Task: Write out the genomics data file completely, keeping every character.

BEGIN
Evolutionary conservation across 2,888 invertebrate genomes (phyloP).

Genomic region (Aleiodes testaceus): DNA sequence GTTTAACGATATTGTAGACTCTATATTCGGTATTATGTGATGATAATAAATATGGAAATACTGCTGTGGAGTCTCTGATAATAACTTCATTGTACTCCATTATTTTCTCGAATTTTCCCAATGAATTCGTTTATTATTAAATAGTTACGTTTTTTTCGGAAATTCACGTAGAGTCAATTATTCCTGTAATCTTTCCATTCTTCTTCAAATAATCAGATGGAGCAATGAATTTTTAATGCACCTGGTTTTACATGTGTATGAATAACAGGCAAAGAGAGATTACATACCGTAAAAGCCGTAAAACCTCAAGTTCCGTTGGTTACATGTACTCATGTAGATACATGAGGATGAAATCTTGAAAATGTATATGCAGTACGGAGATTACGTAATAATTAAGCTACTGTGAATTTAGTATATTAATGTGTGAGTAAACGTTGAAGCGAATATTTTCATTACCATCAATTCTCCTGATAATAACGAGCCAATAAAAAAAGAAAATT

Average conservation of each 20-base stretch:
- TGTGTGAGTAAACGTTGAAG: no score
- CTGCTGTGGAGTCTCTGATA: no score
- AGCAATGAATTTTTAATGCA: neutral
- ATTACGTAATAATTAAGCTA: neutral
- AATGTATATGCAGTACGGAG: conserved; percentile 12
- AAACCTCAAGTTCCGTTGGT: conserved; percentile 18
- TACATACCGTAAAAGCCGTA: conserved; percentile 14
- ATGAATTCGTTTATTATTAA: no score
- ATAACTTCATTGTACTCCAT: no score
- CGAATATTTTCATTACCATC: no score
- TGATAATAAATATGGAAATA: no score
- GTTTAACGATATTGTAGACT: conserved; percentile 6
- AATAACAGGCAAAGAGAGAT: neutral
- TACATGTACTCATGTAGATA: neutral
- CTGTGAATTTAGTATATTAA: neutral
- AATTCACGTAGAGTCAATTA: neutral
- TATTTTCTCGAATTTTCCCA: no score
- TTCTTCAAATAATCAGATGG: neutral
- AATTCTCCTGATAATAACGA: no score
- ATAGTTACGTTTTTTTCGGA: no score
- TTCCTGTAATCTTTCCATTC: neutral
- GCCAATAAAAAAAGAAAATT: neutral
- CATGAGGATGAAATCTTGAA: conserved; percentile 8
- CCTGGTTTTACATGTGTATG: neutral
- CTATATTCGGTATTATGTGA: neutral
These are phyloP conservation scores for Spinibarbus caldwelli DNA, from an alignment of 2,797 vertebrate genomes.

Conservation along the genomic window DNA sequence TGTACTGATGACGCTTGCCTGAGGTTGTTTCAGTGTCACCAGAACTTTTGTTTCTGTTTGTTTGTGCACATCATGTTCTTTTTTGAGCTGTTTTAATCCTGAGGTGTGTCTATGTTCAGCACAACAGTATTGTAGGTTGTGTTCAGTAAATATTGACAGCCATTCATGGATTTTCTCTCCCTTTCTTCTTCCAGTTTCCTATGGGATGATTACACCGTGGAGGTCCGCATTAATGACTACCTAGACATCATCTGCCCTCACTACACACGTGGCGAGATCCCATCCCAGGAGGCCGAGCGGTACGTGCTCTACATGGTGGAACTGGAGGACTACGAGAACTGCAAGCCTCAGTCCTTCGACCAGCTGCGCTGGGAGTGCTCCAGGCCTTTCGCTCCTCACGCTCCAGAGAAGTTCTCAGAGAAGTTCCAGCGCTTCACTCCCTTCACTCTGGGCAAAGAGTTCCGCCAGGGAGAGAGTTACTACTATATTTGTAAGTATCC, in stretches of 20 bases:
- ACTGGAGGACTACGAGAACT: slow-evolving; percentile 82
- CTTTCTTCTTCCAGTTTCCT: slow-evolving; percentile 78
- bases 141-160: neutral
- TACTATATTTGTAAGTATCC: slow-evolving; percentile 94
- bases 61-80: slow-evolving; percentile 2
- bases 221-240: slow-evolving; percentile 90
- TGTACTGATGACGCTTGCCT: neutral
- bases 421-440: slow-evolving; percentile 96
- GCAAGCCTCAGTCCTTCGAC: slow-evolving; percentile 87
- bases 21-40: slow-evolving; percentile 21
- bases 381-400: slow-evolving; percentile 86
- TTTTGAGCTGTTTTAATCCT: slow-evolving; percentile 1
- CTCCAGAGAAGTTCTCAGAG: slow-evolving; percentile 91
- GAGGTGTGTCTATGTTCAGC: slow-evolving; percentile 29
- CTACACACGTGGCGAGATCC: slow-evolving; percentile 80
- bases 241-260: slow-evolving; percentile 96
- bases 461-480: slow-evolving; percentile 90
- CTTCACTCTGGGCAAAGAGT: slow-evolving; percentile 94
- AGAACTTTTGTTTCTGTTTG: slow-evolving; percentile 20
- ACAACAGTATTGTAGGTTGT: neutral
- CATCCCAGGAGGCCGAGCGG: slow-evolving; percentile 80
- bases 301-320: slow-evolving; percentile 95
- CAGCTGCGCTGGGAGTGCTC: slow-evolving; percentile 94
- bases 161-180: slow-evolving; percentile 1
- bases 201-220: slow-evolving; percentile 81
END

Evolutionary conservation across 2,888 invertebrate genomes (phyloP).

Genomic region (Aleiodes testaceus): DNA sequence GTTTAACGATATTGTAGACTCTATATTCGGTATTATGTGATGATAATAAATATGGAAATACTGCTGTGGAGTCTCTGATAATAACTTCATTGTACTCCATTATTTTCTCGAATTTTCCCAATGAATTCGTTTATTATTAAATAGTTACGTTTTTTTCGGAAATTCACGTAGAGTCAATTATTCCTGTAATCTTTCCATTCTTCTTCAAATAATCAGATGGAGCAATGAATTTTTAATGCACCTGGTTTTACATGTGTATGAATAACAGGCAAAGAGAGATTACATACCGTAAAAGCCGTAAAACCTCAAGTTCCGTTGGTTACATGTACTCATGTAGATACATGAGGATGAAATCTTGAAAATGTATATGCAGTACGGAGATTACGTAATAATTAAGCTACTGTGAATTTAGTATATTAATGTGTGAGTAAACGTTGAAGCGAATATTTTCATTACCATCAATTCTCCTGATAATAACGAGCCAATAAAAAAAGAAAATT

Average conservation of each 20-base stretch:
- TGTGTGAGTAAACGTTGAAG: no score
- CTGCTGTGGAGTCTCTGATA: no score
- AGCAATGAATTTTTAATGCA: neutral
- ATTACGTAATAATTAAGCTA: neutral
- AATGTATATGCAGTACGGAG: conserved; percentile 12
- AAACCTCAAGTTCCGTTGGT: conserved; percentile 18
- TACATACCGTAAAAGCCGTA: conserved; percentile 14
- ATGAATTCGTTTATTATTAA: no score
- ATAACTTCATTGTACTCCAT: no score
- CGAATATTTTCATTACCATC: no score
- TGATAATAAATATGGAAATA: no score
- GTTTAACGATATTGTAGACT: conserved; percentile 6
- AATAACAGGCAAAGAGAGAT: neutral
- TACATGTACTCATGTAGATA: neutral
- CTGTGAATTTAGTATATTAA: neutral
- AATTCACGTAGAGTCAATTA: neutral
- TATTTTCTCGAATTTTCCCA: no score
- TTCTTCAAATAATCAGATGG: neutral
- AATTCTCCTGATAATAACGA: no score
- ATAGTTACGTTTTTTTCGGA: no score
- TTCCTGTAATCTTTCCATTC: neutral
- GCCAATAAAAAAAGAAAATT: neutral
- CATGAGGATGAAATCTTGAA: conserved; percentile 8
- CCTGGTTTTACATGTGTATG: neutral
- CTATATTCGGTATTATGTGA: neutral
These are phyloP conservation scores for Spinibarbus caldwelli DNA, from an alignment of 2,797 vertebrate genomes.

Conservation along the genomic window DNA sequence TGTACTGATGACGCTTGCCTGAGGTTGTTTCAGTGTCACCAGAACTTTTGTTTCTGTTTGTTTGTGCACATCATGTTCTTTTTTGAGCTGTTTTAATCCTGAGGTGTGTCTATGTTCAGCACAACAGTATTGTAGGTTGTGTTCAGTAAATATTGACAGCCATTCATGGATTTTCTCTCCCTTTCTTCTTCCAGTTTCCTATGGGATGATTACACCGTGGAGGTCCGCATTAATGACTACCTAGACATCATCTGCCCTCACTACACACGTGGCGAGATCCCATCCCAGGAGGCCGAGCGGTACGTGCTCTACATGGTGGAACTGGAGGACTACGAGAACTGCAAGCCTCAGTCCTTCGACCAGCTGCGCTGGGAGTGCTCCAGGCCTTTCGCTCCTCACGCTCCAGAGAAGTTCTCAGAGAAGTTCCAGCGCTTCACTCCCTTCACTCTGGGCAAAGAGTTCCGCCAGGGAGAGAGTTACTACTATATTTGTAAGTATCC, in stretches of 20 bases:
- ACTGGAGGACTACGAGAACT: slow-evolving; percentile 82
- CTTTCTTCTTCCAGTTTCCT: slow-evolving; percentile 78
- bases 141-160: neutral
- TACTATATTTGTAAGTATCC: slow-evolving; percentile 94
- bases 61-80: slow-evolving; percentile 2
- bases 221-240: slow-evolving; percentile 90
- TGTACTGATGACGCTTGCCT: neutral
- bases 421-440: slow-evolving; percentile 96
- GCAAGCCTCAGTCCTTCGAC: slow-evolving; percentile 87
- bases 21-40: slow-evolving; percentile 21
- bases 381-400: slow-evolving; percentile 86
- TTTTGAGCTGTTTTAATCCT: slow-evolving; percentile 1
- CTCCAGAGAAGTTCTCAGAG: slow-evolving; percentile 91
- GAGGTGTGTCTATGTTCAGC: slow-evolving; percentile 29
- CTACACACGTGGCGAGATCC: slow-evolving; percentile 80
- bases 241-260: slow-evolving; percentile 96
- bases 461-480: slow-evolving; percentile 90
- CTTCACTCTGGGCAAAGAGT: slow-evolving; percentile 94
- AGAACTTTTGTTTCTGTTTG: slow-evolving; percentile 20
- ACAACAGTATTGTAGGTTGT: neutral
- CATCCCAGGAGGCCGAGCGG: slow-evolving; percentile 80
- bases 301-320: slow-evolving; percentile 95
- CAGCTGCGCTGGGAGTGCTC: slow-evolving; percentile 94
- bases 161-180: slow-evolving; percentile 1
- bases 201-220: slow-evolving; percentile 81